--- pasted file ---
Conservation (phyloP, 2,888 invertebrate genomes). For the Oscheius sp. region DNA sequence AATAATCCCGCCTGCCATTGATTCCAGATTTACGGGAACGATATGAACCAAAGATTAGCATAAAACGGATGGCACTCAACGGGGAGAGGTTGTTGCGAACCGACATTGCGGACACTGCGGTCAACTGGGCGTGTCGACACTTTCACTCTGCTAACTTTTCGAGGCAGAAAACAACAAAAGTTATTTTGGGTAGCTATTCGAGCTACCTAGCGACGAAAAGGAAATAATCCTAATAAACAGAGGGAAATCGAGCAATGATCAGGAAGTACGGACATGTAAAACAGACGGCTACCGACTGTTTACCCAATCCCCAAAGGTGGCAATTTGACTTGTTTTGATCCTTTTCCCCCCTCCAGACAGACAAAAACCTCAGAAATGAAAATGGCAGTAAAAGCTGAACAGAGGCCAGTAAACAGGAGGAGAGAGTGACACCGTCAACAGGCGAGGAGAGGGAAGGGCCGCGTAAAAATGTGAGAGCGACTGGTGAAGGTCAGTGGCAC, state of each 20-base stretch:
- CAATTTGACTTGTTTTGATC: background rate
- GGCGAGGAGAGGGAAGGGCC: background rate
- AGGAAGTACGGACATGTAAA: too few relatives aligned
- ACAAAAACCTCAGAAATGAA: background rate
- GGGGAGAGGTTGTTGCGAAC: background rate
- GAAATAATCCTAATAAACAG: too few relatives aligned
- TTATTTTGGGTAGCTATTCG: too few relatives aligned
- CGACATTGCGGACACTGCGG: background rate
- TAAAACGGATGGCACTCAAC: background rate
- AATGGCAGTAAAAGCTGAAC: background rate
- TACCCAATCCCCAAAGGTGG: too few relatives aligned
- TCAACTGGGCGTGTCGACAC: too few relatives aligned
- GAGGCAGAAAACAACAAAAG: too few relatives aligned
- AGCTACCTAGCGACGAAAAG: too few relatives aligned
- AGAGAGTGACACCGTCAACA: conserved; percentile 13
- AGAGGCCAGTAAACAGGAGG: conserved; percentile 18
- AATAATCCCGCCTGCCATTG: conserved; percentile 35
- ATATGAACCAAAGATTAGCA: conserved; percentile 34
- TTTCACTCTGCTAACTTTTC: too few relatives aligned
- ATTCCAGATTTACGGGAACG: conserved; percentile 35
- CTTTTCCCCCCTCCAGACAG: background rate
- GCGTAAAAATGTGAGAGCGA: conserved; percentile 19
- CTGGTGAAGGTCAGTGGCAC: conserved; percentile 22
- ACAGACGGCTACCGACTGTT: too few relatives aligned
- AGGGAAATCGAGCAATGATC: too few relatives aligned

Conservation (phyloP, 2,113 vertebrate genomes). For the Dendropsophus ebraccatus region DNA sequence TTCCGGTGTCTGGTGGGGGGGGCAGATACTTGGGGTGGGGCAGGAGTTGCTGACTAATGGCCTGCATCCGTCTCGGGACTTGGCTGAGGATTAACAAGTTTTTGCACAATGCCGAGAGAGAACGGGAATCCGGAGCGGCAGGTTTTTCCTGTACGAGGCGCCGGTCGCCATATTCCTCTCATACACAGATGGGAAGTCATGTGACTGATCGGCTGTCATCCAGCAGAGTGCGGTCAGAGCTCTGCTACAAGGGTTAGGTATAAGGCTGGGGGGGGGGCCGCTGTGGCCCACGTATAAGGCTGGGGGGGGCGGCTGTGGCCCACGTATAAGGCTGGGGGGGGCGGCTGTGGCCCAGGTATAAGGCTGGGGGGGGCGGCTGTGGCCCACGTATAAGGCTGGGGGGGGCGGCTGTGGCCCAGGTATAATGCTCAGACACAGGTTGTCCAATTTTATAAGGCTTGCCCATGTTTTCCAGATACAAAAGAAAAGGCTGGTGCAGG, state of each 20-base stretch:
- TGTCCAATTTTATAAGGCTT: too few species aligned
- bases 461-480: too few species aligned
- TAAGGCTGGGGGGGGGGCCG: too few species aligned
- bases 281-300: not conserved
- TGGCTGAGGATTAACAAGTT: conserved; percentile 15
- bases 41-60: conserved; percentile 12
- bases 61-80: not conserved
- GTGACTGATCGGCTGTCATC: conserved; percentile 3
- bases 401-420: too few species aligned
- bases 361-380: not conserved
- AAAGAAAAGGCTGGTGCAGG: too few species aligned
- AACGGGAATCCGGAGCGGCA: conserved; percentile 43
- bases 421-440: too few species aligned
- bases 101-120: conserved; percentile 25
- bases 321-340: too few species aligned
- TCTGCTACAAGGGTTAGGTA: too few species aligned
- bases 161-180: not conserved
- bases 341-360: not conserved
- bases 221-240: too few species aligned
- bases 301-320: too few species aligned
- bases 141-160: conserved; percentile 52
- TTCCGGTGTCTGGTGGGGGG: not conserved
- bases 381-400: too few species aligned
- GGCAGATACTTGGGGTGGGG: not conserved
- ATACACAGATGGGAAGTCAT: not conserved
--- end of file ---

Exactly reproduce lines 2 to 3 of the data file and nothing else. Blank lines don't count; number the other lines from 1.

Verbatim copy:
- CAATTTGACTTGTTTTGATC: background rate
- GGCGAGGAGAGGGAAGGGCC: background rate